If you’re from the military, drug testing wouldn’t be a strange concept to you. Most service members understand that after a holiday break or leave of absence, you’ll most likely be subject to random drug tests. Drug tests are usually conducted once a year, regardless if you’ve been off duty or not.
Drug screening tests are a staple in the military service because all of the branches of the Military have a ‘zero tolerance’ approach towards the use of drugs. Moreover, it is known that military drug testing is near impossible to falsify. For this reason, a failed drug test might result in your removal from the military.
However, your military life isn’t over just because you test positive in the random drug testing program. With an experienced lawyer, you can fight the results of positive drug tests. Read on more to learn how to fight a positive drug test in the military.
What is a military drug test?
The Department of Defense (DoD) has no tolerance for the use of illegal drugs among service members. To ensure that all military personnel on active duty are alert and responsive when called to action, a drug screening test is conducted regularly.
Military drug tests are done quickly, so service members have little to no prep time for this procedure. Like in other random drug testing programs, military personnel is required to take urine tests to verify if they’ve been involved in drug use recently or not.
What does the military test for? This drug tests screen for the presence of substances such as marijuana, amphetamines, and cocaine. There are some cases wherein drug testing will also include screening for steroids, morphine, heroin, barbiturates, and LSD.
There are different reasons why the military requires servicemembers to undergo drug testing. These include the following:
- Random drug testing. A commander can request select or all members of his or her unit to submit urine samples for testing. All requests must be purely random. The results of that testing procedure can lead to administrative and court marshall proceedings.
- Probable cause. A commander can request that a specific servicemember be required to undergo drug testing. That commander must have probable cause to believe you are under the influence of drugs.
- Medical testing. Sometimes, the military conduct drug testing for medical reasons. All new servicemembers are required to submit urine samples for testing. Servicemembers cannot refuse drug testing if the reason is for medical purposes.
- Consent. A commander can request your consent to undergo a drug test. If you give your consent for this test to take place, the results can be used against you if you test positive.
- By Order of Your Commander. Your commander can order you to undergo military drug tests if he or she wishes.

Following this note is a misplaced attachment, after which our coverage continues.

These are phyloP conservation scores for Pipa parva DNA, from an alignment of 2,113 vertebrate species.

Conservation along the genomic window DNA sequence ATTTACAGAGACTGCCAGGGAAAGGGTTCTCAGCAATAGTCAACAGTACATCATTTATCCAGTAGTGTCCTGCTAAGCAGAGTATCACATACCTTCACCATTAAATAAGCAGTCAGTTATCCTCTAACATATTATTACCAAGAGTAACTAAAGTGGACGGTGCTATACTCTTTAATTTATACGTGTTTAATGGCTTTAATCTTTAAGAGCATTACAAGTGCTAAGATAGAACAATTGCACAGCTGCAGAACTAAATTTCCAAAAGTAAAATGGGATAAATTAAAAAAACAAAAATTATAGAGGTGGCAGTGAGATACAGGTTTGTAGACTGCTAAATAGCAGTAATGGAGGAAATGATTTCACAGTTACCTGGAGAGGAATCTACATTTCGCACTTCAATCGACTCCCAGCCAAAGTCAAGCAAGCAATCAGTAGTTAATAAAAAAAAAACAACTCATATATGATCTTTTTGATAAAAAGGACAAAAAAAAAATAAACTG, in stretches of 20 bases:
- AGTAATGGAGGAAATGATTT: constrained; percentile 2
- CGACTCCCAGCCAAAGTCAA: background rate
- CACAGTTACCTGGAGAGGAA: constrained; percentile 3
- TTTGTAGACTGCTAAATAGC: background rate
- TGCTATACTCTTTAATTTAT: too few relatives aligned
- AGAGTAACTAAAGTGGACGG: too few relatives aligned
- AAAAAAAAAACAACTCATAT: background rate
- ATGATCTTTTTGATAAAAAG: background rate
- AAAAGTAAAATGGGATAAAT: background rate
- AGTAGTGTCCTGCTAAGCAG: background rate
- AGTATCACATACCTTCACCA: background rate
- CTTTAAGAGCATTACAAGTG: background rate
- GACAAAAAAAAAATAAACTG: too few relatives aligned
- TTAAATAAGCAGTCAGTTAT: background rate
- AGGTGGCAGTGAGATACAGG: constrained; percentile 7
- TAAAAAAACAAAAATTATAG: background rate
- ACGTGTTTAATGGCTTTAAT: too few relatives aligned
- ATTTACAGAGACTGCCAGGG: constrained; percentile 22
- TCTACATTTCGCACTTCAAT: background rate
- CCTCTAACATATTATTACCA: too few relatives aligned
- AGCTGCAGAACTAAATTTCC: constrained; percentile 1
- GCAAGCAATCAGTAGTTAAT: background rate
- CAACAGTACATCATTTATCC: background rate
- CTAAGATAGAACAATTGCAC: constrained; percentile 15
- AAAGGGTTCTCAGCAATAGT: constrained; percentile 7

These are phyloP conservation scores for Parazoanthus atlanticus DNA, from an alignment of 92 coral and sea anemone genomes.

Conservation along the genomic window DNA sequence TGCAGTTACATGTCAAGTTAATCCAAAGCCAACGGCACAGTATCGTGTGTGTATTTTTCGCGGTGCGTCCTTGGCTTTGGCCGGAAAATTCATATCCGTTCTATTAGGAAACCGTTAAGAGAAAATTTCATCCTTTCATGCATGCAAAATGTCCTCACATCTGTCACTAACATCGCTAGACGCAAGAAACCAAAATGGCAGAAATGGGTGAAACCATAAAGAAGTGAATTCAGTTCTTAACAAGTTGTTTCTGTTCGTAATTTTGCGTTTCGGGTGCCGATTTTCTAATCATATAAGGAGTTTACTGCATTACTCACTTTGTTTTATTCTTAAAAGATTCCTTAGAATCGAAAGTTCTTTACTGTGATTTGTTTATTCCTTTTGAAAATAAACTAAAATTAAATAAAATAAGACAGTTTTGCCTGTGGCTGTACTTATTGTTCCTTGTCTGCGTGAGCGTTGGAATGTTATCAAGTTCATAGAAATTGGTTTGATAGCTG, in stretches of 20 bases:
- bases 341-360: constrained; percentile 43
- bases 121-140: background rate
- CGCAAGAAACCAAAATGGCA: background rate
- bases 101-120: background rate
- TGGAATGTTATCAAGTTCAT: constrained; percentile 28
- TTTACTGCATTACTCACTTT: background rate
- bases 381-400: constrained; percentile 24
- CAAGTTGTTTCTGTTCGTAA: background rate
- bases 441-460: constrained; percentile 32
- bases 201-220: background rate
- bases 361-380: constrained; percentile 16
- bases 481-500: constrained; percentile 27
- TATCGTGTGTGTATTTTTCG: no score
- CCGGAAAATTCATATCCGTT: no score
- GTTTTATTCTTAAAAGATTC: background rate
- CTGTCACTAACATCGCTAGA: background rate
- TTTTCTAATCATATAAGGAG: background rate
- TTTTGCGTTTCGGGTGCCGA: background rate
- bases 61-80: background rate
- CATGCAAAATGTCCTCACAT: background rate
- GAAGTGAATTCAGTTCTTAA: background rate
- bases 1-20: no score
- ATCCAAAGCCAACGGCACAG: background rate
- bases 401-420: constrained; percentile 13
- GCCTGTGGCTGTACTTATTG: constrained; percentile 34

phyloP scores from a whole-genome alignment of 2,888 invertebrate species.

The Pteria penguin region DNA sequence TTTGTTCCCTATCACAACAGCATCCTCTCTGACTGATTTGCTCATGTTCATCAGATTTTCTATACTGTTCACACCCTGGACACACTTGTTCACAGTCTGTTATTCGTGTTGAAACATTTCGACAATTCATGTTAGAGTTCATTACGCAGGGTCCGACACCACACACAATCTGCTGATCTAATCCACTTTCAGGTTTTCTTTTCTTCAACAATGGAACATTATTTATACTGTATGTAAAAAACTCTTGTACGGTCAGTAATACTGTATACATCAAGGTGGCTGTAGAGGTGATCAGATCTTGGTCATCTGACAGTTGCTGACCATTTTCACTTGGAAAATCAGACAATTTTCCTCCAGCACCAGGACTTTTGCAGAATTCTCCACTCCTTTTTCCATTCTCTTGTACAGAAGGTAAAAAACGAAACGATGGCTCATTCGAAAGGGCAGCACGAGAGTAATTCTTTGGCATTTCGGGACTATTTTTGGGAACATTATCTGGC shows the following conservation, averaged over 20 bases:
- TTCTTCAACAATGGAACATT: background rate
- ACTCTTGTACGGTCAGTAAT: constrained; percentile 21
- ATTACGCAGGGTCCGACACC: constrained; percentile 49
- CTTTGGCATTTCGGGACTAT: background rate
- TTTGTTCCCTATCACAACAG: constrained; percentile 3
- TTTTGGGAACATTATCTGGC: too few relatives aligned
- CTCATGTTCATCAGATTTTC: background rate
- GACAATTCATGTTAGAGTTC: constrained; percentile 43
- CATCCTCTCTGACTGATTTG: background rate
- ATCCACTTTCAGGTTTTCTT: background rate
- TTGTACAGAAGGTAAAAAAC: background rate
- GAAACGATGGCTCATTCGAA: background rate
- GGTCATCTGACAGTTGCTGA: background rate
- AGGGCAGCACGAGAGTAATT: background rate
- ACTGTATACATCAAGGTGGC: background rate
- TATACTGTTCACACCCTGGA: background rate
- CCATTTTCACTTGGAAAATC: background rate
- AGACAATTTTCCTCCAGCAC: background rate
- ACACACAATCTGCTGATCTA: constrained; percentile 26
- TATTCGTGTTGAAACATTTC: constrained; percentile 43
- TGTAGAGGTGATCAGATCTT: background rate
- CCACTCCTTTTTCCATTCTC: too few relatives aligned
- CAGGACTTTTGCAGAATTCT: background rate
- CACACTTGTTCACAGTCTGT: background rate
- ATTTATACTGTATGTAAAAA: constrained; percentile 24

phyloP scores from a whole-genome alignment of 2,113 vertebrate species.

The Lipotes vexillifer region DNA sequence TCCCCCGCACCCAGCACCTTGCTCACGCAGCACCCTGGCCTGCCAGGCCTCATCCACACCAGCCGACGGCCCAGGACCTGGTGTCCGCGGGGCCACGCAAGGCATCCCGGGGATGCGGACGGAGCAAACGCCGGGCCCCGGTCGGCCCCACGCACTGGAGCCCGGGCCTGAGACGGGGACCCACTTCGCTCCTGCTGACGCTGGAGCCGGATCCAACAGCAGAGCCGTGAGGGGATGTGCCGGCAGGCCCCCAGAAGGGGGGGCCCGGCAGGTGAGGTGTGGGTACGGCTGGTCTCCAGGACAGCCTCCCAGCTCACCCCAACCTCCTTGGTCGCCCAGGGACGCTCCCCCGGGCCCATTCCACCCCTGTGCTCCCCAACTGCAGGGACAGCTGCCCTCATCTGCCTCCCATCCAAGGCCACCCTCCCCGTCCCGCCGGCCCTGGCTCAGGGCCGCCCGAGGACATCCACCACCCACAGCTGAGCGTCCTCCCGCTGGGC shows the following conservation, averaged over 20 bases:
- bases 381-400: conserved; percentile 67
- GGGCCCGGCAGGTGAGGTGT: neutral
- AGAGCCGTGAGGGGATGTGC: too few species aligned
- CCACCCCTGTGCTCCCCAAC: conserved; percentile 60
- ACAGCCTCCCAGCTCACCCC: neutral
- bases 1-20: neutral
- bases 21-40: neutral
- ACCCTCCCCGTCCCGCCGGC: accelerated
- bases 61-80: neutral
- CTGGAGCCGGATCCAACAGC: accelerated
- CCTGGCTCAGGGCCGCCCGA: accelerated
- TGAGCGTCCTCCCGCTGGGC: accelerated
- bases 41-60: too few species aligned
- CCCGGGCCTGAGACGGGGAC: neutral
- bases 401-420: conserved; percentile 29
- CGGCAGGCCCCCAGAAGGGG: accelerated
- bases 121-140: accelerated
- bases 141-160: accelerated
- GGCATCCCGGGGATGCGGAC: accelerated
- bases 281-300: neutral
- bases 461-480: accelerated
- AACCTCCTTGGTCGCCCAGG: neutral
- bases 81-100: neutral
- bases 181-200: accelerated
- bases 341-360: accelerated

The urine sample is given to trusted third parties who are required to ensure that the urine sample gets transported to the laboratory safely and without error. Once the lab receives the test, the urine test for illicit drugs is conducted.
The drug testing procedure usually involves multiple processes, such as chromatography and mass spectrometry. These various processes ensure that the results are most certainly accurate. Failed drug tests can ruin a military personnel’s career. Thus, this procedure is done with nearly no room for error.
Once the drug test is complete, the results are transported to the commanding offer who requested for them. From there, necessary action will take place depending on the test results.
What Happens if You Fail a Military Drug Test?
If you come back with a failed military drug test, it doesn’t automatically mean that you’re forced to be discharged from active duty. There are numerous courses of action that the military can take, and this depends on the military branch in which you’re enlisted.
Some branches would require that personnel to undergo a second test 90 days after the positive test results were found. If you fail this second drug test, this can be grounds for military discharge. This second drug test is not an option for all members, after all. Regardless of what military branch you serve under, a failed drug test can mean disciplinary action is taken against you.
Will your military career be halted if you fail the drug test?
After a service member takes a drug test, the urine samples are taken to a laboratory. Once the sample arrives, it will undergo an immunoassay screening. This procedure will indicate drug presence as either positive or negative. Those that come back positive have to undergo the same screening to prove the results’ accuracy.